Ethnicity and Class
Guatemala’s population is one of the fastest-growing in Latin America, with 2004 census figures placing the population at just over 14 million. The annual growth rate is 2.61 percent and 43 percent of the population is under the age of 15. The country’s population density is 116 people per square kilometer, with an urban-to-rural ratio of 38.7 percent to 61.3 percent.
Population density is much less in the northern Petén department, comprising a third of Guatemala’s total land area but harboring only about 5 percent of the population. Urbanization is greatest in the western highlands region centered around Guatemala City and Quetzaltenango.
Guatemala has an incredible wealth of ethnic diversity, as attested to by the as-of-yet-unfulfilled push to amend the national constitution to officially describe the country as “pluricultural, multilingual, and multiethnic.” The country is divided about evenly between descendants of indigenous Maya (comprising 21 different linguistic groups) and ladinos, who are of Mayan descent but have adopted European culture and dress in addition to the Spanish language.
A sizable percentage of the population is a mixture of Mayan and European, also known as mestizo. A much smaller percentage of the population is of purely European descent, primarily from Spanish and German families, and they control a disproportionate fraction of the country’s wealth. Many of these are direct descendants of the criollo (New World Spanish-born elite) families dominating the country’s economy since colonial times. Indigenous Maya descendants are found in greatest numbers in the western highlands, with Guatemala City, the Pacific, Caribbean, and Petén lowlands being largely ladino.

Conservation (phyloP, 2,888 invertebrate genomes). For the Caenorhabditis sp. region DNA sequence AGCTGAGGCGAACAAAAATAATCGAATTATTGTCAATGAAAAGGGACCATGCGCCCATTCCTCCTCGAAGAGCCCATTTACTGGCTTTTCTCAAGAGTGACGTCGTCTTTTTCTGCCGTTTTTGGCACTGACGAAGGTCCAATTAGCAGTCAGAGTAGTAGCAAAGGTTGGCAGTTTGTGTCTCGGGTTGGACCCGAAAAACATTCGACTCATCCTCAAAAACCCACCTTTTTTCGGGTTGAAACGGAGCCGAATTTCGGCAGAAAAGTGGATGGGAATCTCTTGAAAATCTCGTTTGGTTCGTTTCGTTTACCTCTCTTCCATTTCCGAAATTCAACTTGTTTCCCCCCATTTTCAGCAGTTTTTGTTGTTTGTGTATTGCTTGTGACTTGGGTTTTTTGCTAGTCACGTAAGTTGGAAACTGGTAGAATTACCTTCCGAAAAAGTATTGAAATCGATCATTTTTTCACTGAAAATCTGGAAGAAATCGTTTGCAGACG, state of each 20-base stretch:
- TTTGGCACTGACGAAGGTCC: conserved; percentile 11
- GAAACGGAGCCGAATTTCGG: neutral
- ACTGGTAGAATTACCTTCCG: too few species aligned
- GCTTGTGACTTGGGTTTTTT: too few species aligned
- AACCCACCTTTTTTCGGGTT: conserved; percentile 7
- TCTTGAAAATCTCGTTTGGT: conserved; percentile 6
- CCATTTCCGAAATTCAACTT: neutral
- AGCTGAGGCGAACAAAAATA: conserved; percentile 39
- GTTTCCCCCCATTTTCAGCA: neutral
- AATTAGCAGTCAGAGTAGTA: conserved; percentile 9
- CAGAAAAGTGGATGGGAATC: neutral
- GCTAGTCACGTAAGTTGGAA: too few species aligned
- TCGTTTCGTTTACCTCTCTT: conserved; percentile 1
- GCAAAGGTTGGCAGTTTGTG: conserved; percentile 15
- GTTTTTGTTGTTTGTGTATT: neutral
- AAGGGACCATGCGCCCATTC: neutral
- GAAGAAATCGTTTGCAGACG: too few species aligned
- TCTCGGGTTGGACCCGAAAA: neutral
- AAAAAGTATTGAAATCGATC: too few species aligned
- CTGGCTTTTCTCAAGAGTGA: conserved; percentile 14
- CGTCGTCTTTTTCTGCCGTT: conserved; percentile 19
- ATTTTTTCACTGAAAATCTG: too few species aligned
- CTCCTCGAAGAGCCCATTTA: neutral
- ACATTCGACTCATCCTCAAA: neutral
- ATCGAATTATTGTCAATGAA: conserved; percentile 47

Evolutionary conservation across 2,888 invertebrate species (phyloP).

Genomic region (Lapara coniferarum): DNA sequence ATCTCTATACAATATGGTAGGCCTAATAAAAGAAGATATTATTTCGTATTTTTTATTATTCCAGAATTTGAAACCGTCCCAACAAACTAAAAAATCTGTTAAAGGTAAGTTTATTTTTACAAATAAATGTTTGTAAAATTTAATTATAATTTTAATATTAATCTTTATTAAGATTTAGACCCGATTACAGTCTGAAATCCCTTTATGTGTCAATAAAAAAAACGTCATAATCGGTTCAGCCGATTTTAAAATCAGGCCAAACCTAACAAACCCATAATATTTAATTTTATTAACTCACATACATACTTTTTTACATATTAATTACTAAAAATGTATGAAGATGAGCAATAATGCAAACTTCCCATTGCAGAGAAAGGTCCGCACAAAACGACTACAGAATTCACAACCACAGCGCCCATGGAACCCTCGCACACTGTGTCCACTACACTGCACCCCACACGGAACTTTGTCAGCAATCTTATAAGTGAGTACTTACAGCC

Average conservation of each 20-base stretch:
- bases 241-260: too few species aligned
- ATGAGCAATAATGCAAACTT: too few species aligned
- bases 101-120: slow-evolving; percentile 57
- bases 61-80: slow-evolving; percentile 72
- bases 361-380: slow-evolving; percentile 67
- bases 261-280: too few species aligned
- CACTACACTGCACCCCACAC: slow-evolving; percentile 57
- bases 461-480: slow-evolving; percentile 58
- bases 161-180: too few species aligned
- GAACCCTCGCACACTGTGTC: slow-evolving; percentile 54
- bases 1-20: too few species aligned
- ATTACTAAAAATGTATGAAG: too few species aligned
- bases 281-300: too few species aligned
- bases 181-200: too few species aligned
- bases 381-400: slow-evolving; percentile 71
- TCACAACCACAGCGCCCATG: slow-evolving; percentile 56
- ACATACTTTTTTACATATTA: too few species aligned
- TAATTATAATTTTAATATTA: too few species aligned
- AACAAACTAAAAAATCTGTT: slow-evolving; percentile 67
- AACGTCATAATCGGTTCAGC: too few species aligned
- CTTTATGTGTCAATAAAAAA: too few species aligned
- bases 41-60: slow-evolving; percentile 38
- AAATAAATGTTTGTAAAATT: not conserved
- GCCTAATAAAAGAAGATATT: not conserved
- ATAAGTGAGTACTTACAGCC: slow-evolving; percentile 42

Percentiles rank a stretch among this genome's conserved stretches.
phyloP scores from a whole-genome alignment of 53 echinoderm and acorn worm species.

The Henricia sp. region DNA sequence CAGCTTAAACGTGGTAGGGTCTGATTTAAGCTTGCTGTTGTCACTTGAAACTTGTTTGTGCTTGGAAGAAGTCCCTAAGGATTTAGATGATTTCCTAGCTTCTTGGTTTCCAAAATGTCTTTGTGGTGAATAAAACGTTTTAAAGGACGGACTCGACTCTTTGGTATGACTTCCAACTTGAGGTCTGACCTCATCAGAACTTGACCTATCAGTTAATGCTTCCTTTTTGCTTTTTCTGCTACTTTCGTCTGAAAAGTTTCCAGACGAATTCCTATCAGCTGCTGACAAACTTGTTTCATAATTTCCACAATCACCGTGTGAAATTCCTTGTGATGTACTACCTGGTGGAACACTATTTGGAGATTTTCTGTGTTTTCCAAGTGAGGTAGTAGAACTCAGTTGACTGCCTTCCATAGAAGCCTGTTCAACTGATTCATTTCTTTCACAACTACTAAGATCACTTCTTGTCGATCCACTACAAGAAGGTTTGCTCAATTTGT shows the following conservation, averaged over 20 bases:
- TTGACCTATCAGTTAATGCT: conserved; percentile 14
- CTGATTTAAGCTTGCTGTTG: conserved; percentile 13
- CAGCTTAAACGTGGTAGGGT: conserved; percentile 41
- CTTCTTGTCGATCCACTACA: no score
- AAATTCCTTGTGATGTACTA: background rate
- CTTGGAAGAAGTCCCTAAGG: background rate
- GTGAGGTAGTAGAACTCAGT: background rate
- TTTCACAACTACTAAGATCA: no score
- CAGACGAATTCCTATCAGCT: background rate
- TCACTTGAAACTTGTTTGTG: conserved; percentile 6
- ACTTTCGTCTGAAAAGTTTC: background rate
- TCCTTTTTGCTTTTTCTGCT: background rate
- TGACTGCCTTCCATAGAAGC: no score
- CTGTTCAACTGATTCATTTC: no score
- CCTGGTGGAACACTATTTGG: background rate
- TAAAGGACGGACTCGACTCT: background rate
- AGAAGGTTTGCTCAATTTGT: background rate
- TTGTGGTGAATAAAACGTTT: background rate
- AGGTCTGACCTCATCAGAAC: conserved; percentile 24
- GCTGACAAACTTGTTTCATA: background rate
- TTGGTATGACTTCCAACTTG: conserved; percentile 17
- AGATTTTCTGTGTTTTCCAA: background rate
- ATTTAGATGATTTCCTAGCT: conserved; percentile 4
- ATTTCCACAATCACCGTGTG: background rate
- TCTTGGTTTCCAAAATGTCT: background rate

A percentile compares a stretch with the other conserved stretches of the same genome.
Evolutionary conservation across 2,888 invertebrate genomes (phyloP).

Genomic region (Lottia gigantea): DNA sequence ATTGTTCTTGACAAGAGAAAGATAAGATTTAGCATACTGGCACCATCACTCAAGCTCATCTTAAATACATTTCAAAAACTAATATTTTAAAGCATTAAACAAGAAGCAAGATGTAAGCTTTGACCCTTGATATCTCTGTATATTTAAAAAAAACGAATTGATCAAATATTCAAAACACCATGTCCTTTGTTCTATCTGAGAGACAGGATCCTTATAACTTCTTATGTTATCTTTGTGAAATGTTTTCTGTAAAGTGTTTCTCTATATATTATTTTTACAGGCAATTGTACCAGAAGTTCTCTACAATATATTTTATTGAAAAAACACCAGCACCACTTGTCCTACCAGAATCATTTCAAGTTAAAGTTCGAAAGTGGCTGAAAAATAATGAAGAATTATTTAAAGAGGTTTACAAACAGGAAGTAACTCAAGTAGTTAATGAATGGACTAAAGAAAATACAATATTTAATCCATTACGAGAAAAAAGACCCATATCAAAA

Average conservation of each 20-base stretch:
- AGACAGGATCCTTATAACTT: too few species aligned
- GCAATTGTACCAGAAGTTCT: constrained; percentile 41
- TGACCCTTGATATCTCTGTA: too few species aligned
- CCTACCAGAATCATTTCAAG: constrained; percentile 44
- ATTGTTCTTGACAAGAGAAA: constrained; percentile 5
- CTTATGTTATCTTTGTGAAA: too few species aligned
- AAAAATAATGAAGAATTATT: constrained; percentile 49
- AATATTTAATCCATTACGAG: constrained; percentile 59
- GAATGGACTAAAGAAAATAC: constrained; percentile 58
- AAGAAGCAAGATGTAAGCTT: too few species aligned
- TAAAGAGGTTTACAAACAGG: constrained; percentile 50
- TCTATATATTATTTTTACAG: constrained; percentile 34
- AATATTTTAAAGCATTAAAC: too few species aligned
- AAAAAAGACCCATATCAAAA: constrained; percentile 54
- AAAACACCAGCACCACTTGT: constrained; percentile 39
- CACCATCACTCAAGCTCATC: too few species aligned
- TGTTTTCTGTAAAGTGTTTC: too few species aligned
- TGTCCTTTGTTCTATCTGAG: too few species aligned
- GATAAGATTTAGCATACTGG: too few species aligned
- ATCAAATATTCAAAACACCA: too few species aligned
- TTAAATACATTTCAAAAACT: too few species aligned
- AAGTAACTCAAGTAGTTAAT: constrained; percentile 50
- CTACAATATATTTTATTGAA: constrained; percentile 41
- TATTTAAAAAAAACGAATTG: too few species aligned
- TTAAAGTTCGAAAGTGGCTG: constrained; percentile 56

Additionally, there are two non-Mayan ethnicities thrown into the mix, Xinca and Garífuna. Only about 100–250 Xinca-speakers remain, confined to a small area near the Salvadoran border. The Garinagu (plural of Garífuna), a mixture of Amerindian and African peoples, arrived from St. Vincent via Roatán, Honduras, in the early 1800s and settled in the Guatemalan Caribbean coastal town of Lívingston. Their culture is more similar to that of the Western Caribbean, with whom they identify more readily, than the rest of Guatemala.
Ethnicity and language are intertwined when it comes to Guatemala’s principal Mayan groups, which include K’iche’, Kaqchikel, Tz’utujil, Mam, Ixil, Q’eqchi’, Poqomchi’, Poqomam, and Q’anjob’al. By far the most numerous group is K’iche’, with nearly one million speakers. A little more than 400,000 people speak Kaqchikel, and there are about 686,000 Mam speakers.
© Al Argueta from Moon Guatemala, 3rd Edition. Photos © Al Argueta www.alargueta.com